In typical Facebook fashion, Facebook has quietly changed the guidelines pertaining to what you can & cannot do with your Fan Page’s cover photo.
I mentioned in a previous blogpost the Facebook images rule that prohibits cover photos from having more than 20% text on them — which is pretty arbitrary & hard to measure.
But now Facebook has made drastic changes to its Cover Photo guidelines.
Old Guidelines for Facebook Cover Photos:
All covers are public. This means that anyone who visits your Page will be able to see your cover. Covers can’t be deceptive, misleading, or infringe on anyone else’s copyright. You may not encourage people to upload your cover to their personal timelines.
Covers may not include:
- images with more than 20% text;
- price or purchase information, such as “40% off” or “Download it on socialmusic.com”;
- contact information such as website address, email, mailing address, or information that should go in your Page’s “About” section;
- references to Facebook features or actions, such as “Like” or “Share” or any arrow pointing from the cover photo to any of these features; or
- calls to action, such as “Get it now” or “Tell your friends.”
New Guidelines for Facebook Cover Photos:
All covers are public. This means that anyone who visits your Page will be able to see your cover. Covers can’t be deceptive, misleading, or infringe on anyone else’s copyright. You may not encourage people to upload your cover to their personal timelines. Covers may not include images with more than 20% text.
These guidelines can be seen here (you may need to clear your cache to see the new version):
While discussing the change with Hugh Briss from Social Identities, we noticed that some people in the UK were not seeing the new, shortened version of the guidelines.
I find it interesting that the last revision date on the guidelines still reads December 17, 2012 — although this change just happened this week around March 18, 2013.
My guess is that Facebook is making this change because enforcing intent is basically impossible. Enforcing the new “20% text” rule, however, is very easy to do. And it kind of automatically limits you from doing many of previously prohibited items (calls to action, price, contact information, etc.)
What Should You Do Now?
My stance has always been that the cover photo is simply your chance to brand yourself in the eyes of your page visitors. It’s not a billboard to market with — since hardly anyone is going to see it anyway.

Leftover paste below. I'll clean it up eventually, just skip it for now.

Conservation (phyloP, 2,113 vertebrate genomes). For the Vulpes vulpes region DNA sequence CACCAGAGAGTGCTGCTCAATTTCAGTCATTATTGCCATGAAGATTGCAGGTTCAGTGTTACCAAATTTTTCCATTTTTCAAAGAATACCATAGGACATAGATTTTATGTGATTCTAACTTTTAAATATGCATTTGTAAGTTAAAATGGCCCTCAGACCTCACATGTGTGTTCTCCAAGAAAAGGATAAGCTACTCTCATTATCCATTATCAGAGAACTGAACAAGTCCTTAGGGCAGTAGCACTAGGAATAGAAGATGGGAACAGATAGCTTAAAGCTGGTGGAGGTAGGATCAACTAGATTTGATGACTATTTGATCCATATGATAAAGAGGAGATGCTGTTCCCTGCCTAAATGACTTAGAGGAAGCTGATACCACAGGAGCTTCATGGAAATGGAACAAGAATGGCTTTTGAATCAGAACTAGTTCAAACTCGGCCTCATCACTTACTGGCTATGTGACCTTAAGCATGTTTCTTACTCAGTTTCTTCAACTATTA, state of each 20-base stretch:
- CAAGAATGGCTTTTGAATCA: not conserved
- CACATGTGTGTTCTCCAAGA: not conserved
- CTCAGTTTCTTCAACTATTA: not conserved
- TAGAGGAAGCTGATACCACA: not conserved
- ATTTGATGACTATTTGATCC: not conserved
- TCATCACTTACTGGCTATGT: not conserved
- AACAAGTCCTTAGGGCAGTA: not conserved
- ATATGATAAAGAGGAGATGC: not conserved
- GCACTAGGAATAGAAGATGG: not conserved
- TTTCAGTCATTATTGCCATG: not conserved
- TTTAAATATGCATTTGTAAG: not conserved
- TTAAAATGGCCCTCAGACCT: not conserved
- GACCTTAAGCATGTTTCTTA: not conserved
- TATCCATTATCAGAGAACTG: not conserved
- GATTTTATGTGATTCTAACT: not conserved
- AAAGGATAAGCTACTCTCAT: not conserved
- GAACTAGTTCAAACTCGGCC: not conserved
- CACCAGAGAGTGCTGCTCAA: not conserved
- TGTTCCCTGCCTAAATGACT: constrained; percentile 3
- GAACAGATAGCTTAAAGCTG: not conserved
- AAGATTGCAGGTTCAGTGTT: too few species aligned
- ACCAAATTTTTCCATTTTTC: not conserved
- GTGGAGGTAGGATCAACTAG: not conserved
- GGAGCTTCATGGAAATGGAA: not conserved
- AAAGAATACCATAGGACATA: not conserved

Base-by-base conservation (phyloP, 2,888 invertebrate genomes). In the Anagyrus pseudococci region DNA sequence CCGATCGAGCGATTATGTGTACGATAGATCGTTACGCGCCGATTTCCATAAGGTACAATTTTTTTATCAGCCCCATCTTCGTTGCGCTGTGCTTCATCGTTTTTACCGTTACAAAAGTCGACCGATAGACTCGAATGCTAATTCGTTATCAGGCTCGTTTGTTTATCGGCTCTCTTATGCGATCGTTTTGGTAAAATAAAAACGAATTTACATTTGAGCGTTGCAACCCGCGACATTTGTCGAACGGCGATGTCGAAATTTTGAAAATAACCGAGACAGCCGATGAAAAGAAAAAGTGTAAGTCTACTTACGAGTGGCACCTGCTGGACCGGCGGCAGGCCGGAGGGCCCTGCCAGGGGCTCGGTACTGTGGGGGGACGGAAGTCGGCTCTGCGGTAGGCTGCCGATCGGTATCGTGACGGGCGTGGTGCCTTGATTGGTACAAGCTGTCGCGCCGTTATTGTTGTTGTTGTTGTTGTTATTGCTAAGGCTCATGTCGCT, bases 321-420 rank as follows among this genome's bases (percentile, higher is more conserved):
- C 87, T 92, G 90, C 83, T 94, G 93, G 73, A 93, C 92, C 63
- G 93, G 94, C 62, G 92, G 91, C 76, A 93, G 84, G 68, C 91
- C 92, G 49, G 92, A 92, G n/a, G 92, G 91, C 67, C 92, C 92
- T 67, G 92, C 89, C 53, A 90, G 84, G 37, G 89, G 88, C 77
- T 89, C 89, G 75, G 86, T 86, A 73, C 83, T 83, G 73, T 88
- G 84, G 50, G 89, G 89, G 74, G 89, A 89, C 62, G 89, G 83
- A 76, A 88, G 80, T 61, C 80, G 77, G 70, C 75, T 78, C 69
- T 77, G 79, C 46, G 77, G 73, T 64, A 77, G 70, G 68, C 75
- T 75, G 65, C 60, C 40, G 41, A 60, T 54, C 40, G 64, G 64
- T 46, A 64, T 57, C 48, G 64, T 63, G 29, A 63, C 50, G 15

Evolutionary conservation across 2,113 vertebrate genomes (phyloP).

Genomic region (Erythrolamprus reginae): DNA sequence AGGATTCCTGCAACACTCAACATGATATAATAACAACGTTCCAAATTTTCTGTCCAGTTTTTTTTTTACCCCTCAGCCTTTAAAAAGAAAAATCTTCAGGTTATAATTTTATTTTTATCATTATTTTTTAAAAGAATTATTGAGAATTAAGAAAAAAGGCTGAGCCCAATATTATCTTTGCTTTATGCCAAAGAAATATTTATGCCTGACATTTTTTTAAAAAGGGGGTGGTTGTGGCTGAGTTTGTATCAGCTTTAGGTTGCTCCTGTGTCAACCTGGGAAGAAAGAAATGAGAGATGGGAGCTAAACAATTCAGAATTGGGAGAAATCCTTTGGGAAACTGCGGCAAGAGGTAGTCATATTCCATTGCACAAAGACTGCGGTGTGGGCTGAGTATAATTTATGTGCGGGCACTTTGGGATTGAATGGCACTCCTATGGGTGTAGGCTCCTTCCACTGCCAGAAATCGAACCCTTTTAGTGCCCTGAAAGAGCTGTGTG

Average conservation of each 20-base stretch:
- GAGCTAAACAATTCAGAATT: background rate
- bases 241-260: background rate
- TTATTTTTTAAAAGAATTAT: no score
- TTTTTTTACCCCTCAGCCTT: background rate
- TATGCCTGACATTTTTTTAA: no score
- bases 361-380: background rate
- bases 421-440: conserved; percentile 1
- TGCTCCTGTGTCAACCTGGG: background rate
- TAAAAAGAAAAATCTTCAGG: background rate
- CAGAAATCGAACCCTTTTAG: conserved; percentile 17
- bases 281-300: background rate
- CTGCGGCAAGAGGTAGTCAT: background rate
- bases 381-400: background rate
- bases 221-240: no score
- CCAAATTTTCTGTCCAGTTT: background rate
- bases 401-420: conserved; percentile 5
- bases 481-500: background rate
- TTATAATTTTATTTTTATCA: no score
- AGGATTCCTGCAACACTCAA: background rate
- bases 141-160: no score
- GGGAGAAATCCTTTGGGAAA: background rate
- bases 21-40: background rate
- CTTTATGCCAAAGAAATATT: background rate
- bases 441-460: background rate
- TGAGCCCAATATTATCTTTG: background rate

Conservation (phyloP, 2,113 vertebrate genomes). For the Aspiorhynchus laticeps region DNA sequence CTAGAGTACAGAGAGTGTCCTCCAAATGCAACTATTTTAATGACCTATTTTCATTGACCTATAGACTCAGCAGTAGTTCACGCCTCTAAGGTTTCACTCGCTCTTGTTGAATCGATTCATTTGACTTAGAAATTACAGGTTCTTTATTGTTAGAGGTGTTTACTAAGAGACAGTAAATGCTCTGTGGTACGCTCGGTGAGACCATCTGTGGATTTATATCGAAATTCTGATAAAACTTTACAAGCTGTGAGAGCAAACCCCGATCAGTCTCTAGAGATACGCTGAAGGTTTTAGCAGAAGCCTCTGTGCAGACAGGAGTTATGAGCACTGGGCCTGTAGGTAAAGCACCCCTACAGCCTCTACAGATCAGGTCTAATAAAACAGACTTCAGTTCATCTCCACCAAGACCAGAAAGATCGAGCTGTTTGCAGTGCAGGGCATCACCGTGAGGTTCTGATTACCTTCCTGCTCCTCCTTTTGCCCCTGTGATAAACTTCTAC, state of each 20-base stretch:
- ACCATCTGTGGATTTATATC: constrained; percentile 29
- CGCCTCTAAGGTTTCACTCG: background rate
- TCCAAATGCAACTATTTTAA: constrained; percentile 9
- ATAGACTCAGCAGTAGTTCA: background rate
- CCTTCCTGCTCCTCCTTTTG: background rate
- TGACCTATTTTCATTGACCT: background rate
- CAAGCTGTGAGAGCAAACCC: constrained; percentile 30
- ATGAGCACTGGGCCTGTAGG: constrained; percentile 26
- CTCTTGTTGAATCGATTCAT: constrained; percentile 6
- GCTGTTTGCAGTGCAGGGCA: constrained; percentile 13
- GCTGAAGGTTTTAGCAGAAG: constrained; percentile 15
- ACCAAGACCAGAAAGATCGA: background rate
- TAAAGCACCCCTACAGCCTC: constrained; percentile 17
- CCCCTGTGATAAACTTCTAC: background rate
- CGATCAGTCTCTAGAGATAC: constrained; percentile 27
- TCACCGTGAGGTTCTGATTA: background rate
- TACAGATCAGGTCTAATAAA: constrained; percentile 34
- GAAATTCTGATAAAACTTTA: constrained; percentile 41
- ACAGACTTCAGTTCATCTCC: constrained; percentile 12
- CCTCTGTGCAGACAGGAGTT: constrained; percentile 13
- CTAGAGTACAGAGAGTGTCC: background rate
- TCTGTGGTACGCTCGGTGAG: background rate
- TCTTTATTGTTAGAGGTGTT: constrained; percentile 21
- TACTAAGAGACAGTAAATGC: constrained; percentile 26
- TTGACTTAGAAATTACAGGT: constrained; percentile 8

Then again, as I mentioned in a recent post giving you tips on how to jump start your Facebook page — with the new News Feed Facebook launching, when people like your page, a cropped version of your cover photo will show in the news feed of the new fan’s friends — so you should definitely be creative with that bit that shows.
Are You Breaking the Rules?
Figuring out if your cover photo breaks the 20% text rule is tough. Apparently Facebook has set up a grid that contains 25 boxes on it. If you have text in more than 5 boxes you are in violation of the rule — even if the box only contains a small portion of text.
My opinion is they need to use a grid with 50-100 boxes to be more accurate. Below I ran a test on Post Planner’s cover photo — and as you can see we have text in 8 boxes. But in most of those boxes the text is taking up a very small portion of the box. Would this be a violation of the rules?
Test Your Cover Photo HERE!
I found a very handy tool via Hugh Briss that you can use to test your cover photo against the new rule. Just enter the URL of your Fan Page in the box below and click “load Cover-Photo”.
Once your cover photo loads, just click on every box that has text in it — then the app will tell you if you’re breaking the rules or not! Love this!
Sweet tool right?!
In the end, this rule change isn’t as big of a deal as many seem to think it is.
Really Facebook just simplified the rules — and boiled it down to a very basic 20% text rule: “Put whatever text you want on your cover, but keep it under 20%.”
What are your thoughts on this “new” rule change?
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